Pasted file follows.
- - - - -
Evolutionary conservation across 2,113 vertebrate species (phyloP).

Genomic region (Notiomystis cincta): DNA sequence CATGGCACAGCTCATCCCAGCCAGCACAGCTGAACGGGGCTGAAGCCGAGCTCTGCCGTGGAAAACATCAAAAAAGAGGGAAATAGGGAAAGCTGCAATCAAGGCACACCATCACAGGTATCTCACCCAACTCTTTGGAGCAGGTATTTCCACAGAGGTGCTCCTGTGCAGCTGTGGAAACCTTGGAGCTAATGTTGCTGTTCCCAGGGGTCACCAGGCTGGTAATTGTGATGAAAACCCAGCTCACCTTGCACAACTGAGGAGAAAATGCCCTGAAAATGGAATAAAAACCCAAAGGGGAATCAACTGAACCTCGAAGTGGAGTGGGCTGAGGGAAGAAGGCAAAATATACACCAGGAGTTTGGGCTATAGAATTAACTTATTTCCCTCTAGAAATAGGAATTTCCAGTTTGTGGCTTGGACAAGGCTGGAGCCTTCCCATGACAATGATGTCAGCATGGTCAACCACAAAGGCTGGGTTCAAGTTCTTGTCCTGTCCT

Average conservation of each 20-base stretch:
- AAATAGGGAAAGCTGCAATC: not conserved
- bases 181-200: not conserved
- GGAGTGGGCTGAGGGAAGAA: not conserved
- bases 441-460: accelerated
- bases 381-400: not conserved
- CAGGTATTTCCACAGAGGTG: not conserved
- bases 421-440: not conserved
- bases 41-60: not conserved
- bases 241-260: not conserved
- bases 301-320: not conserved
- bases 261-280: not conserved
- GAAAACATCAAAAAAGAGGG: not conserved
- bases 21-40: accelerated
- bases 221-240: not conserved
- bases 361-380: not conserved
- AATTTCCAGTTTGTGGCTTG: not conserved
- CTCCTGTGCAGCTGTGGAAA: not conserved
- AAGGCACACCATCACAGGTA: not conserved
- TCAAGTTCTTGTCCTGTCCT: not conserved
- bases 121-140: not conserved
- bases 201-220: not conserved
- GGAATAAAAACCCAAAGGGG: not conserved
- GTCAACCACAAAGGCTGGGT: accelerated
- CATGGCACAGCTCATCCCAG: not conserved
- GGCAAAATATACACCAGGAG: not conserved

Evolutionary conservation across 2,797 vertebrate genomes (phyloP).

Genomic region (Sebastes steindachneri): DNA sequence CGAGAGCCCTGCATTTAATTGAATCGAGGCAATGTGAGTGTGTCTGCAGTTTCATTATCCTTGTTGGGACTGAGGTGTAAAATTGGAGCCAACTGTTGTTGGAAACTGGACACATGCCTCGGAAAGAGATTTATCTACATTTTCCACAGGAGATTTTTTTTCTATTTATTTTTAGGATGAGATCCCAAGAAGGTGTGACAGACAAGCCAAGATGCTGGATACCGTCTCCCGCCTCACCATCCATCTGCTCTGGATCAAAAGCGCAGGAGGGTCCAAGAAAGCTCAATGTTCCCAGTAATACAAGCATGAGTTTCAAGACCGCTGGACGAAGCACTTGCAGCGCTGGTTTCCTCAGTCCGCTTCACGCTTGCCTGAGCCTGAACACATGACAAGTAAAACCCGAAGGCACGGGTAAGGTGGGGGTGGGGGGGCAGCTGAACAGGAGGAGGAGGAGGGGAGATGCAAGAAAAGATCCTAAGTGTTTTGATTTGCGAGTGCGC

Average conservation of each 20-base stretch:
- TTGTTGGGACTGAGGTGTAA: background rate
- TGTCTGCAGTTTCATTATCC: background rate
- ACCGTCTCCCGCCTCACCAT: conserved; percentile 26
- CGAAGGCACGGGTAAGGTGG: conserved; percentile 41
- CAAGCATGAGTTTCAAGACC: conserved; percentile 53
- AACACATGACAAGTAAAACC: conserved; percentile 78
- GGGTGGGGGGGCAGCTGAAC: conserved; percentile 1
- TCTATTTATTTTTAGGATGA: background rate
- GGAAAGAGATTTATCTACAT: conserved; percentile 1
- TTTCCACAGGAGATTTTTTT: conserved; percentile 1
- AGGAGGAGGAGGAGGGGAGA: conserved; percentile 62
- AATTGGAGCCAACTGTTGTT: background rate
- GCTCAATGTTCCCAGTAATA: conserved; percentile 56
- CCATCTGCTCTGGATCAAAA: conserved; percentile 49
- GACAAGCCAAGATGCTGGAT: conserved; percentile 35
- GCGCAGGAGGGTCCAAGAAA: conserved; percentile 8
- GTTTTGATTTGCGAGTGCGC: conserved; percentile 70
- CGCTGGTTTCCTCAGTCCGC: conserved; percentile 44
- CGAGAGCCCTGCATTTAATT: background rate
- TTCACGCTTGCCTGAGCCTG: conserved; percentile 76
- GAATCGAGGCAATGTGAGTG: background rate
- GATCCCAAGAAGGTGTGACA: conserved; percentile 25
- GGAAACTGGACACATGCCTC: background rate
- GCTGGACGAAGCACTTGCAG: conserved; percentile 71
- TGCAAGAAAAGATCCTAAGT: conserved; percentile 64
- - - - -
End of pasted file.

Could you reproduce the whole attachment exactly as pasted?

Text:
Evolutionary conservation across 2,113 vertebrate species (phyloP).

Genomic region (Notiomystis cincta): DNA sequence CATGGCACAGCTCATCCCAGCCAGCACAGCTGAACGGGGCTGAAGCCGAGCTCTGCCGTGGAAAACATCAAAAAAGAGGGAAATAGGGAAAGCTGCAATCAAGGCACACCATCACAGGTATCTCACCCAACTCTTTGGAGCAGGTATTTCCACAGAGGTGCTCCTGTGCAGCTGTGGAAACCTTGGAGCTAATGTTGCTGTTCCCAGGGGTCACCAGGCTGGTAATTGTGATGAAAACCCAGCTCACCTTGCACAACTGAGGAGAAAATGCCCTGAAAATGGAATAAAAACCCAAAGGGGAATCAACTGAACCTCGAAGTGGAGTGGGCTGAGGGAAGAAGGCAAAATATACACCAGGAGTTTGGGCTATAGAATTAACTTATTTCCCTCTAGAAATAGGAATTTCCAGTTTGTGGCTTGGACAAGGCTGGAGCCTTCCCATGACAATGATGTCAGCATGGTCAACCACAAAGGCTGGGTTCAAGTTCTTGTCCTGTCCT

Average conservation of each 20-base stretch:
- AAATAGGGAAAGCTGCAATC: not conserved
- bases 181-200: not conserved
- GGAGTGGGCTGAGGGAAGAA: not conserved
- bases 441-460: accelerated
- bases 381-400: not conserved
- CAGGTATTTCCACAGAGGTG: not conserved
- bases 421-440: not conserved
- bases 41-60: not conserved
- bases 241-260: not conserved
- bases 301-320: not conserved
- bases 261-280: not conserved
- GAAAACATCAAAAAAGAGGG: not conserved
- bases 21-40: accelerated
- bases 221-240: not conserved
- bases 361-380: not conserved
- AATTTCCAGTTTGTGGCTTG: not conserved
- CTCCTGTGCAGCTGTGGAAA: not conserved
- AAGGCACACCATCACAGGTA: not conserved
- TCAAGTTCTTGTCCTGTCCT: not conserved
- bases 121-140: not conserved
- bases 201-220: not conserved
- GGAATAAAAACCCAAAGGGG: not conserved
- GTCAACCACAAAGGCTGGGT: accelerated
- CATGGCACAGCTCATCCCAG: not conserved
- GGCAAAATATACACCAGGAG: not conserved

Evolutionary conservation across 2,797 vertebrate genomes (phyloP).

Genomic region (Sebastes steindachneri): DNA sequence CGAGAGCCCTGCATTTAATTGAATCGAGGCAATGTGAGTGTGTCTGCAGTTTCATTATCCTTGTTGGGACTGAGGTGTAAAATTGGAGCCAACTGTTGTTGGAAACTGGACACATGCCTCGGAAAGAGATTTATCTACATTTTCCACAGGAGATTTTTTTTCTATTTATTTTTAGGATGAGATCCCAAGAAGGTGTGACAGACAAGCCAAGATGCTGGATACCGTCTCCCGCCTCACCATCCATCTGCTCTGGATCAAAAGCGCAGGAGGGTCCAAGAAAGCTCAATGTTCCCAGTAATACAAGCATGAGTTTCAAGACCGCTGGACGAAGCACTTGCAGCGCTGGTTTCCTCAGTCCGCTTCACGCTTGCCTGAGCCTGAACACATGACAAGTAAAACCCGAAGGCACGGGTAAGGTGGGGGTGGGGGGGCAGCTGAACAGGAGGAGGAGGAGGGGAGATGCAAGAAAAGATCCTAAGTGTTTTGATTTGCGAGTGCGC

Average conservation of each 20-base stretch:
- TTGTTGGGACTGAGGTGTAA: background rate
- TGTCTGCAGTTTCATTATCC: background rate
- ACCGTCTCCCGCCTCACCAT: conserved; percentile 26
- CGAAGGCACGGGTAAGGTGG: conserved; percentile 41
- CAAGCATGAGTTTCAAGACC: conserved; percentile 53
- AACACATGACAAGTAAAACC: conserved; percentile 78
- GGGTGGGGGGGCAGCTGAAC: conserved; percentile 1
- TCTATTTATTTTTAGGATGA: background rate
- GGAAAGAGATTTATCTACAT: conserved; percentile 1
- TTTCCACAGGAGATTTTTTT: conserved; percentile 1
- AGGAGGAGGAGGAGGGGAGA: conserved; percentile 62
- AATTGGAGCCAACTGTTGTT: background rate
- GCTCAATGTTCCCAGTAATA: conserved; percentile 56
- CCATCTGCTCTGGATCAAAA: conserved; percentile 49
- GACAAGCCAAGATGCTGGAT: conserved; percentile 35
- GCGCAGGAGGGTCCAAGAAA: conserved; percentile 8
- GTTTTGATTTGCGAGTGCGC: conserved; percentile 70
- CGCTGGTTTCCTCAGTCCGC: conserved; percentile 44
- CGAGAGCCCTGCATTTAATT: background rate
- TTCACGCTTGCCTGAGCCTG: conserved; percentile 76
- GAATCGAGGCAATGTGAGTG: background rate
- GATCCCAAGAAGGTGTGACA: conserved; percentile 25
- GGAAACTGGACACATGCCTC: background rate
- GCTGGACGAAGCACTTGCAG: conserved; percentile 71
- TGCAAGAAAAGATCCTAAGT: conserved; percentile 64